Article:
Hakim Nazem describes the past few days as the “hardest days” of his life in Canada.
Like many Afghan Canadians, he’s glued to his phone. He can’t sleep. He stays awake at night.
He is waiting to talk with family and friends in Kabul, Afghanistan, after the Taliban took control of the capital on Aug. 15, occupying the presidential palace almost 20 years after the terrorist organization was toppled by the U.S. military.
Nazem, who was born and raised in Kabul, and who left 32 years ago before settling in Vancouver, says hundreds of people have been reaching out to him following the past few weeks of chaos in his home country.
What’s incredibly heartbreaking though, says Nazem, is the fact that his ‘hands are tied’.
Despite his round-the-clock effort, he says he is still unable to do much other than advocate for family thousands of miles of away who have so far been unable to find their way out of their now Taliban-controlled homeland.
“I can’t sleep. … I have to stay awake at night to talk to people because it’s an 11 and a half hour time difference,” he said. “It’s very difficult, (my family) doesn’t know what will happen. I want to evacuate at least some of my family members who might be in immediate danger, however, I have no options.”
Kabul’s international airport has closed to most commercial flights. Passport offices have shut down. Embassies have suspended operations and Canada and the U.S. have evacuated personnel.
Those who remain, says Nazem, are the locals — people who can be in imminent danger if they worked for, or were affiliated with Americans, Canadians, international aid agencies, the Afghan government, military, or media.
“Anybody that worked for the government or had anything to do with government affairs, their lives are in danger,” says Yasna Walizada.
Since the start of the crisis, when the Taliban began to take control of parts of Afghanistan in July, Walizada has been in constant communication with relatives and friends. She says a number of her contacts, including her uncle, have worked for the Afghan government or military — something which has forced them into hiding.
The Taliban has already started to go door to door to look for government employees and, Walizada says, her cousin has evidence of a Taliban “hit list,” which she has heard has her uncle’s name on it.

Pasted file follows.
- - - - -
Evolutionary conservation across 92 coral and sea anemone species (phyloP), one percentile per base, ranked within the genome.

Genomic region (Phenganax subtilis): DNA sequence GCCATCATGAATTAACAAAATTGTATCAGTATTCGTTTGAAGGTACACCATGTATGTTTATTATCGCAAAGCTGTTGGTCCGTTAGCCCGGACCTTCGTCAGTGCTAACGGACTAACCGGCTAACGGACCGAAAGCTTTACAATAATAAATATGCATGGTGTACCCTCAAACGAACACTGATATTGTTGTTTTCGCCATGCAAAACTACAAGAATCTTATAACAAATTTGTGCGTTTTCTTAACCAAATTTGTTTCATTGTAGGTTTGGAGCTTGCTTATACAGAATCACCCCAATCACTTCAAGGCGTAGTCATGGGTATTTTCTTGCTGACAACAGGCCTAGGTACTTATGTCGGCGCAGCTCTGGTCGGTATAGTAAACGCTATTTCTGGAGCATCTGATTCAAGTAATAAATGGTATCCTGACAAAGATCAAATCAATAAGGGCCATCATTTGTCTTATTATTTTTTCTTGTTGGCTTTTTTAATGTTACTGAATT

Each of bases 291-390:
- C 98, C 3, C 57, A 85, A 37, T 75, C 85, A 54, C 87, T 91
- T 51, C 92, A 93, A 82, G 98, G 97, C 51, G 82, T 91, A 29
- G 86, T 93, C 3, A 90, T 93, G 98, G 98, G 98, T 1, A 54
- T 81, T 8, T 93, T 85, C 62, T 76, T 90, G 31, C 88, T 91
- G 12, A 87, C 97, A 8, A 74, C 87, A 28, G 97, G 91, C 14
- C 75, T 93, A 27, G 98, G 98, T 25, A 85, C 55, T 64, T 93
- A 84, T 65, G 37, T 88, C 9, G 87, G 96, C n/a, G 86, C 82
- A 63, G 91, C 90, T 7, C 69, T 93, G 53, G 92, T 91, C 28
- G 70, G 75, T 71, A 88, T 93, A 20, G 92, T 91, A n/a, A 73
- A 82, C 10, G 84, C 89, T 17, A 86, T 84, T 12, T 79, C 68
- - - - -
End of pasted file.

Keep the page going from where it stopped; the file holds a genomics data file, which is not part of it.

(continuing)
“You hear that and you’re like, really?” says Walizada, her voice cracking. “You feel helpless. You’re like, what the hell. Every human right is being stepped upon in Afghanistan, (and) nobody wants to help. Nobody wants to walk in and intervene.”
The plight of women and girls
She says that, along with Afghan leaders and officials, women have uniquely been targeted by the Taliban in the past few weeks in ways that are comparable to their imposition of Sharia Law which, among other things prevents the education of women and autonomy of the person.
As a result, women and girls are preparing themselves for the worst, says Walizada.
“This is not something new, they did this in 1996 when they had taken over,” says Walizada. “My friend’s cousins were saying that they have poison at home and if the Taliban walks in to get them, they would rather have the poison than fall in the hands of these terrorists. That’s the situation.”
A woman, who for the purpose of this article will be called Amira, is an Afghan Canadian who has asked that her real name not be shared for fear that her family might be targeted.
While on the phone with her family, most of whom are still in Kandahar, she was told that a neighbour of her grandparents had three of their five teenage daughters forcibly taken from them by the Taliban. She says they don’t know where they are.
“Some of them are married off. Some of them are being trafficked,” says Amira. “It’s so difficult when you’re having your little 12-year-old or your 13-year-old, your teenagers, young teenagers, taken away. It’s really difficult to understand. … I cannot put it into words.”
Serena, who does not want her last name shared for fear of repercussions for her family, is an Afghan Canadian who was born in Canada. She has several siblings still in Kabul. Her sister, who runs a private education program for girls with her brothers, has five daughters between nine and 25. Serena says she is “absolutely terrified” for them.